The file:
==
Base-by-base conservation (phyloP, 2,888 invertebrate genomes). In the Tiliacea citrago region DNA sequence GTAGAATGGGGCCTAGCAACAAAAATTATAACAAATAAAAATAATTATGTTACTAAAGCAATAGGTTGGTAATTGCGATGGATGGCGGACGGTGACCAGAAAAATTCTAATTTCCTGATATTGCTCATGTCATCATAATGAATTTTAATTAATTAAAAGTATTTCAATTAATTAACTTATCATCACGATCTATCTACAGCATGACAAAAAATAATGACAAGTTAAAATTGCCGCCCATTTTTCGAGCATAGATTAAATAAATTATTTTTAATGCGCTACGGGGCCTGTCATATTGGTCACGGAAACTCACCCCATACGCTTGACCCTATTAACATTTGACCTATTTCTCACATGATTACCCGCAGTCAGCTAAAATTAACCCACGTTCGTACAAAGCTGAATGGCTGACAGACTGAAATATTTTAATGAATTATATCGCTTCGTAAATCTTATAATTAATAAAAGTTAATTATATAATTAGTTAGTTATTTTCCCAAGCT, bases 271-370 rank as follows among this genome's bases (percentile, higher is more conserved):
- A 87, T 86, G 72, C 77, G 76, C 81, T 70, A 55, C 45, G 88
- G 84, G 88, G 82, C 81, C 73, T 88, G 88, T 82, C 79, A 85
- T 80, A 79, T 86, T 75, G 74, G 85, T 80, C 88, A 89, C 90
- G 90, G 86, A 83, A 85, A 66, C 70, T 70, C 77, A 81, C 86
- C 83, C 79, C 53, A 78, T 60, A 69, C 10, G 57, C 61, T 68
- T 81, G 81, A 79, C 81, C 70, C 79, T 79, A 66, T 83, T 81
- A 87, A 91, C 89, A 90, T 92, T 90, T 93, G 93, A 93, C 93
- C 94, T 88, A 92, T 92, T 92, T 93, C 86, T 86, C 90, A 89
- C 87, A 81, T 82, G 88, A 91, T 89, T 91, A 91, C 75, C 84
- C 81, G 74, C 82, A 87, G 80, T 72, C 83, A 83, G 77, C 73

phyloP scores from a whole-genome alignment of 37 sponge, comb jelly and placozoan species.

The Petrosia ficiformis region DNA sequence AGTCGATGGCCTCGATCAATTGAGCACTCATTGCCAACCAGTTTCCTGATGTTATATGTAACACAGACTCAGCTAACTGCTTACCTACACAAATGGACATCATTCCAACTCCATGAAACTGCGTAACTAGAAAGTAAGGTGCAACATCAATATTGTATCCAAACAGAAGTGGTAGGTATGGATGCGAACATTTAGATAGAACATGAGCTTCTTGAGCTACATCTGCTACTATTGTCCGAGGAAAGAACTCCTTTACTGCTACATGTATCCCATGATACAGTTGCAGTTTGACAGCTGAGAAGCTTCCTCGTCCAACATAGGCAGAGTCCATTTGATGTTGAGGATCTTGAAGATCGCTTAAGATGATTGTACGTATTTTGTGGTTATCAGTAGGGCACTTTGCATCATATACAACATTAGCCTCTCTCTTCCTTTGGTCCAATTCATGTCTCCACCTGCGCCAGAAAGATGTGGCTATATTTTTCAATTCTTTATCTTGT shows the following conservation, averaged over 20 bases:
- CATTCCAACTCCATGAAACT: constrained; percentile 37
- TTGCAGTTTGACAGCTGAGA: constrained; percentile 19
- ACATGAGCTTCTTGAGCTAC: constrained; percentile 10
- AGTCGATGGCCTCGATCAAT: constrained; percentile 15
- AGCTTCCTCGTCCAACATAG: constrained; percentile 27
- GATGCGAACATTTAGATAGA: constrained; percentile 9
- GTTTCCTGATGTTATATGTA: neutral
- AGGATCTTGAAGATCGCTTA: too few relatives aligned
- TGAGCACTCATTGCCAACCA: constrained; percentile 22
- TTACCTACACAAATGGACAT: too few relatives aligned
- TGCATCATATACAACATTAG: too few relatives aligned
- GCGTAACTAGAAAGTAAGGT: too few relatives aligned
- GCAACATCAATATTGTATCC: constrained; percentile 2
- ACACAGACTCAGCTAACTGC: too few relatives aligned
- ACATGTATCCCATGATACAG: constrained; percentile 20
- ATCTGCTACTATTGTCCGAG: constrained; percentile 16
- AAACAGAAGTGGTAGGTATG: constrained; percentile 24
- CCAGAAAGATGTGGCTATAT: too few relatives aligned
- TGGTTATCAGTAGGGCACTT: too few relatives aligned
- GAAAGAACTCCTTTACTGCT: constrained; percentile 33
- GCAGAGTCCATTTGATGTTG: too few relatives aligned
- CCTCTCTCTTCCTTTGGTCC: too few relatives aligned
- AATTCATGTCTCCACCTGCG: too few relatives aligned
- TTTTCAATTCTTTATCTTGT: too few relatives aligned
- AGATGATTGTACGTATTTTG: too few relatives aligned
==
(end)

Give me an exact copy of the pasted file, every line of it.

Base-by-base conservation (phyloP, 2,888 invertebrate genomes). In the Tiliacea citrago region DNA sequence GTAGAATGGGGCCTAGCAACAAAAATTATAACAAATAAAAATAATTATGTTACTAAAGCAATAGGTTGGTAATTGCGATGGATGGCGGACGGTGACCAGAAAAATTCTAATTTCCTGATATTGCTCATGTCATCATAATGAATTTTAATTAATTAAAAGTATTTCAATTAATTAACTTATCATCACGATCTATCTACAGCATGACAAAAAATAATGACAAGTTAAAATTGCCGCCCATTTTTCGAGCATAGATTAAATAAATTATTTTTAATGCGCTACGGGGCCTGTCATATTGGTCACGGAAACTCACCCCATACGCTTGACCCTATTAACATTTGACCTATTTCTCACATGATTACCCGCAGTCAGCTAAAATTAACCCACGTTCGTACAAAGCTGAATGGCTGACAGACTGAAATATTTTAATGAATTATATCGCTTCGTAAATCTTATAATTAATAAAAGTTAATTATATAATTAGTTAGTTATTTTCCCAAGCT, bases 271-370 rank as follows among this genome's bases (percentile, higher is more conserved):
- A 87, T 86, G 72, C 77, G 76, C 81, T 70, A 55, C 45, G 88
- G 84, G 88, G 82, C 81, C 73, T 88, G 88, T 82, C 79, A 85
- T 80, A 79, T 86, T 75, G 74, G 85, T 80, C 88, A 89, C 90
- G 90, G 86, A 83, A 85, A 66, C 70, T 70, C 77, A 81, C 86
- C 83, C 79, C 53, A 78, T 60, A 69, C 10, G 57, C 61, T 68
- T 81, G 81, A 79, C 81, C 70, C 79, T 79, A 66, T 83, T 81
- A 87, A 91, C 89, A 90, T 92, T 90, T 93, G 93, A 93, C 93
- C 94, T 88, A 92, T 92, T 92, T 93, C 86, T 86, C 90, A 89
- C 87, A 81, T 82, G 88, A 91, T 89, T 91, A 91, C 75, C 84
- C 81, G 74, C 82, A 87, G 80, T 72, C 83, A 83, G 77, C 73

phyloP scores from a whole-genome alignment of 37 sponge, comb jelly and placozoan species.

The Petrosia ficiformis region DNA sequence AGTCGATGGCCTCGATCAATTGAGCACTCATTGCCAACCAGTTTCCTGATGTTATATGTAACACAGACTCAGCTAACTGCTTACCTACACAAATGGACATCATTCCAACTCCATGAAACTGCGTAACTAGAAAGTAAGGTGCAACATCAATATTGTATCCAAACAGAAGTGGTAGGTATGGATGCGAACATTTAGATAGAACATGAGCTTCTTGAGCTACATCTGCTACTATTGTCCGAGGAAAGAACTCCTTTACTGCTACATGTATCCCATGATACAGTTGCAGTTTGACAGCTGAGAAGCTTCCTCGTCCAACATAGGCAGAGTCCATTTGATGTTGAGGATCTTGAAGATCGCTTAAGATGATTGTACGTATTTTGTGGTTATCAGTAGGGCACTTTGCATCATATACAACATTAGCCTCTCTCTTCCTTTGGTCCAATTCATGTCTCCACCTGCGCCAGAAAGATGTGGCTATATTTTTCAATTCTTTATCTTGT shows the following conservation, averaged over 20 bases:
- CATTCCAACTCCATGAAACT: constrained; percentile 37
- TTGCAGTTTGACAGCTGAGA: constrained; percentile 19
- ACATGAGCTTCTTGAGCTAC: constrained; percentile 10
- AGTCGATGGCCTCGATCAAT: constrained; percentile 15
- AGCTTCCTCGTCCAACATAG: constrained; percentile 27
- GATGCGAACATTTAGATAGA: constrained; percentile 9
- GTTTCCTGATGTTATATGTA: neutral
- AGGATCTTGAAGATCGCTTA: too few relatives aligned
- TGAGCACTCATTGCCAACCA: constrained; percentile 22
- TTACCTACACAAATGGACAT: too few relatives aligned
- TGCATCATATACAACATTAG: too few relatives aligned
- GCGTAACTAGAAAGTAAGGT: too few relatives aligned
- GCAACATCAATATTGTATCC: constrained; percentile 2
- ACACAGACTCAGCTAACTGC: too few relatives aligned
- ACATGTATCCCATGATACAG: constrained; percentile 20
- ATCTGCTACTATTGTCCGAG: constrained; percentile 16
- AAACAGAAGTGGTAGGTATG: constrained; percentile 24
- CCAGAAAGATGTGGCTATAT: too few relatives aligned
- TGGTTATCAGTAGGGCACTT: too few relatives aligned
- GAAAGAACTCCTTTACTGCT: constrained; percentile 33
- GCAGAGTCCATTTGATGTTG: too few relatives aligned
- CCTCTCTCTTCCTTTGGTCC: too few relatives aligned
- AATTCATGTCTCCACCTGCG: too few relatives aligned
- TTTTCAATTCTTTATCTTGT: too few relatives aligned
- AGATGATTGTACGTATTTTG: too few relatives aligned